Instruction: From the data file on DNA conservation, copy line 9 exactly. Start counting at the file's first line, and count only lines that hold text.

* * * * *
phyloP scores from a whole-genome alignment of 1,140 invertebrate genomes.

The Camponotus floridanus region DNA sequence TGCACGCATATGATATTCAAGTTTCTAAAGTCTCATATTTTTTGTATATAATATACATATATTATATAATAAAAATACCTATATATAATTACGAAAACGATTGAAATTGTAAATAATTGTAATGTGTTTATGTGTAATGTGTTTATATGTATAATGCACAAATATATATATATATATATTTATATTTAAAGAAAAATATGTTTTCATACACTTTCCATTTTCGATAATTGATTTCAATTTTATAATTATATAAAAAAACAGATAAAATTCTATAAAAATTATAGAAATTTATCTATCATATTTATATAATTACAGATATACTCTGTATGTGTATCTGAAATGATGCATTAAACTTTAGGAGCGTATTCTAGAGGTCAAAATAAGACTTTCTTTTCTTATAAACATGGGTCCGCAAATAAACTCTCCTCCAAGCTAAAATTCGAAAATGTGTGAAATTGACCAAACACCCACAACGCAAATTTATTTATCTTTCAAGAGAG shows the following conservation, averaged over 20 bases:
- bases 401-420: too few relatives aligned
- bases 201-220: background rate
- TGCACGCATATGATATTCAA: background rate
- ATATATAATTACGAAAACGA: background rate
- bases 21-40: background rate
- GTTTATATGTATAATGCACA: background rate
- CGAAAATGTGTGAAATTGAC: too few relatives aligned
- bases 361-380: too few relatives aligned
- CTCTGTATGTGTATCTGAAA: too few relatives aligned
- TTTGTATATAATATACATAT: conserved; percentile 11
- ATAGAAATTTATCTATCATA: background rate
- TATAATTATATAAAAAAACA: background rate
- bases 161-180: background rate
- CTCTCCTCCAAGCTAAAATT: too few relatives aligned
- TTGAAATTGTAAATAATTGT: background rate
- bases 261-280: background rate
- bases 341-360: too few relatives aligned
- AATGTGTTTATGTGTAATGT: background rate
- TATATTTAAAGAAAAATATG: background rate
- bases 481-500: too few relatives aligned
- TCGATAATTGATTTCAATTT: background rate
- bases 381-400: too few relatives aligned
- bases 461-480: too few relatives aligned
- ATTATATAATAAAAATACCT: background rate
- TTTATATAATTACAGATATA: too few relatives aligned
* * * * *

- CGAAAATGTGTGAAATTGAC: too few relatives aligned